When can administrators apply to court to bless a decision: BZ also challenged the court application on the ground that the administrators had surrendered their discretion to the court. This gave the Court an opportunity to revisit and pull together the principles governing (i) when administrators can apply to the court for directions, (ii) the court’s role in considering these applications and (iii) the implication of the court’s approval on future challenges. Key points in the court’s observation include the following:
- Drawing on the case of The Public Trustee v Cooper, where the trustee or administrator has already decided how they want to exercise their discretion, but because the decision is ‘particularly momentous’ the trustee or administrator wishes to obtain the blessing of the Court, in such cases the trustee or administrator cannot be said to have surrendered their discretion.
- Administrators are required to make their own commercial decisions and the court cannot be asked to bless what is in truth a commercial decision. The court will not entertain an application for directions simply because the commercial decision is one that is difficult or large.
- Seeking the court’s approval may be appropriate when doubts have been expressed about the administrators’ powers or there are potential conflicts of interest or where there may be potential issues as to the legality of a proposed transaction.
- The court is not a sanctuary for officeholders and the court’s approval does not provide blanket or automatic immunity for the officeholder from subsequent challenges. The scope of any subsequent immunity depends on the specific nature of the questions before the court and the court’s answers. For instance, when the court approves a sale what is approved is the officeholder’s decision to sell at the time. There is no endorsement of any decision taken by the office-older previously not to sell the asset, which is not immune to a later challenge.
Applying these principles to the present facts, the Court was satisfied that this was an appropriate case for the administrators to seek the court’s approval.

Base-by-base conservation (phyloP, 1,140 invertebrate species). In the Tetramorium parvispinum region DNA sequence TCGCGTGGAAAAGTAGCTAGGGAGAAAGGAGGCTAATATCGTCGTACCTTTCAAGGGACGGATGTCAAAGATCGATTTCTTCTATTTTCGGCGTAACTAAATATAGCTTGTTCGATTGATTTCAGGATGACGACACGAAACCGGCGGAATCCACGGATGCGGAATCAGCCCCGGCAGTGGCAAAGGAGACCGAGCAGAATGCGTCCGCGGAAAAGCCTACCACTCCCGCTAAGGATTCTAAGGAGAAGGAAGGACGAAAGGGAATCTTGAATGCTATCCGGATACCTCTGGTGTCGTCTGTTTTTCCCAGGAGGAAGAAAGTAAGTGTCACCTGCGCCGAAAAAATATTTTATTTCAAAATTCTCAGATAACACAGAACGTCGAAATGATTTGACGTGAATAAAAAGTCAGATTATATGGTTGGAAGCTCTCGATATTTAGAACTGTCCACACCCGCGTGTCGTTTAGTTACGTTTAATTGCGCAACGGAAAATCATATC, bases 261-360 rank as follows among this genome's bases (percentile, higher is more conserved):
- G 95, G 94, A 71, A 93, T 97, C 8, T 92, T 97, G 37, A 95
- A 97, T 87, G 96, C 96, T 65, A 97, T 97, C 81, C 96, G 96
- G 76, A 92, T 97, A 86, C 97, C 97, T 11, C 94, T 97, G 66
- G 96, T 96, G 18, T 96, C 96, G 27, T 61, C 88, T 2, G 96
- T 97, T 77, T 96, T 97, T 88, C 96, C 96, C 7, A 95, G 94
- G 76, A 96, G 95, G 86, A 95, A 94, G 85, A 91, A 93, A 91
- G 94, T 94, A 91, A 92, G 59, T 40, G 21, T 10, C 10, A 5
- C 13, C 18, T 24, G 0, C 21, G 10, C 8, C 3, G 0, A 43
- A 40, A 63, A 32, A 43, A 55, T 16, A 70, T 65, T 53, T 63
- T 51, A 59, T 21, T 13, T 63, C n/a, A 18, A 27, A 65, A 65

The administrators had taken the commercial decision to enter into the Dominanta Transaction, and so had not surrendered their discretion to the court.
The court however noted that the scale of the Dominanta Transaction did not make it a ‘particularly momentous’ one which would, on its own, justify a directions application. It is commonplace for administrators to sell assets of the company in whole or in part, and these are commercial decisions for administrators to make, not the court. The present case arose in very unusual circumstances with a sharp asymmetry in the value to Sova Capital and Dominanta. The JSAs’ decision to enter the Dominanta Transaction had been heavily challenged by BZ. The potential application of sanction laws further complicated the matter. All these factors made it an appropriate case for seeking the court’s directions.
The case is a useful illustration of the circumstances when administrators are able to apply to court for a commercial decision to be blessed. It also makes clear however that the mere fact that the transaction at hand is a large one is not in itself a reason to seek the court’s blessing.
The court agreed with the categorisation of an unsecured credit bit as essentially a “sale” to a creditor, rather than a distribution, therefore the pari passu principle (which requires equal treatment of equal ranking creditors) did not apply (and so was not infringed).